Why you listen to sad music when you’re sad

July 28, 2010 § 1 Comment


Tim Showalter of Strand of Oaks is probably the most melancholy musician you could find in the great range of North American music that has some sort of Folk association. (Presuming Bon Iver’s highest position.)

The songs are damned by the guy’s life stories, of which possibly all have unfortunate endings.

There’s a time and a place for these sort of depressing and doleful tunes. And it’s usually a terrible time and a terrible place. Music like this puts a sort of emotional/melancholy emphasis on it; it enhances the emotion yet makes it more bearable to endure. It works the same like a soundtrack to a film: the situation is automatically enhanced by the music. In day-to-day life, when one puts on this kind of  music when one is feeling down/emotional, to put it crudely and still slightly analogically, it makes us feel more like we’re in a film. Many sad situations stem from the feeling of isolation and music like that of Tim Showalter’s creations acts as a great comfort, in the way it accompanies you with an ‘I-know-how-you-feel’ look and in the way it expresses your inner-complicated-thoughts that you didn’t realise could be expressed.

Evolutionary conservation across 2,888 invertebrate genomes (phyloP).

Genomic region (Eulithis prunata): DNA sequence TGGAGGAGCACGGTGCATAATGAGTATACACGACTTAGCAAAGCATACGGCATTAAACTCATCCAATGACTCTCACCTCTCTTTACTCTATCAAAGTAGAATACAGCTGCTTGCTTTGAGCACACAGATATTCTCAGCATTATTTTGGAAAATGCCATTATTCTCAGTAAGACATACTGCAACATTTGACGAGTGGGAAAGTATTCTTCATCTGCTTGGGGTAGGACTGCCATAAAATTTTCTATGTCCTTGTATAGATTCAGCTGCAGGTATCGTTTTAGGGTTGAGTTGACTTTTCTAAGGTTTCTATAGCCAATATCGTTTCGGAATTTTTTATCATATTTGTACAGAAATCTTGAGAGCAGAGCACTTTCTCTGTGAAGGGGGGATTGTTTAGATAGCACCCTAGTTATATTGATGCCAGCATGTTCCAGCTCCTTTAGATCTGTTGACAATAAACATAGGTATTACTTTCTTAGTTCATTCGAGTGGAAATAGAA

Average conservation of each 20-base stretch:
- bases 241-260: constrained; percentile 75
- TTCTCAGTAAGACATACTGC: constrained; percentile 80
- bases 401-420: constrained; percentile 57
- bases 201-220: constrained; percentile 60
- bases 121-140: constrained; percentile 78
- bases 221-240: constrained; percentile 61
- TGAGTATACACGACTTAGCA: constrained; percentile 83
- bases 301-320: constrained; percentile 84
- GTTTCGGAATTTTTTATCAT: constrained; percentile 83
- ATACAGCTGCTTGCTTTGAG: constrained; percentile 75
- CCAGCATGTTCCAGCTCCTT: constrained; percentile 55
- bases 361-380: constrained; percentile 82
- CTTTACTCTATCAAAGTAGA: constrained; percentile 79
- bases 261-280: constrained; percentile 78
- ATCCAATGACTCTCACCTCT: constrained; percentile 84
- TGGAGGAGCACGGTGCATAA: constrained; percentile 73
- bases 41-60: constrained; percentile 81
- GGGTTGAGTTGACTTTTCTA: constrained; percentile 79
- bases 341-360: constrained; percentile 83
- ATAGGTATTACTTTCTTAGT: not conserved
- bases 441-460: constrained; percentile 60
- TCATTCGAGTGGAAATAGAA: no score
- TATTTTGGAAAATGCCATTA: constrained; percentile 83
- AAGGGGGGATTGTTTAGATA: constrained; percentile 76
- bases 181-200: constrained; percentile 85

Earlier this year, Strand of Oaks released his second album – Pope Killdragon. It’s less autobiographical and a bit more zaney (i.e more instruments and ideas). This isn’t to say his mood has particularly changed, it’s still gloriously and satisfyingly sad !

Leave Ruin #1 hit:

Strand of Oaks – End in Flames

Pope Killdragon #1 hit:

Strand of Oaks – Bonfire

thanks for reading,

George

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§ One Response to Why you listen to sad music when you’re sad

  • Lam says:

    The kind of music I want playing while I soak in whiskey. Great music, I’ve never head of this band.

    As always, thanks for sharing gents.

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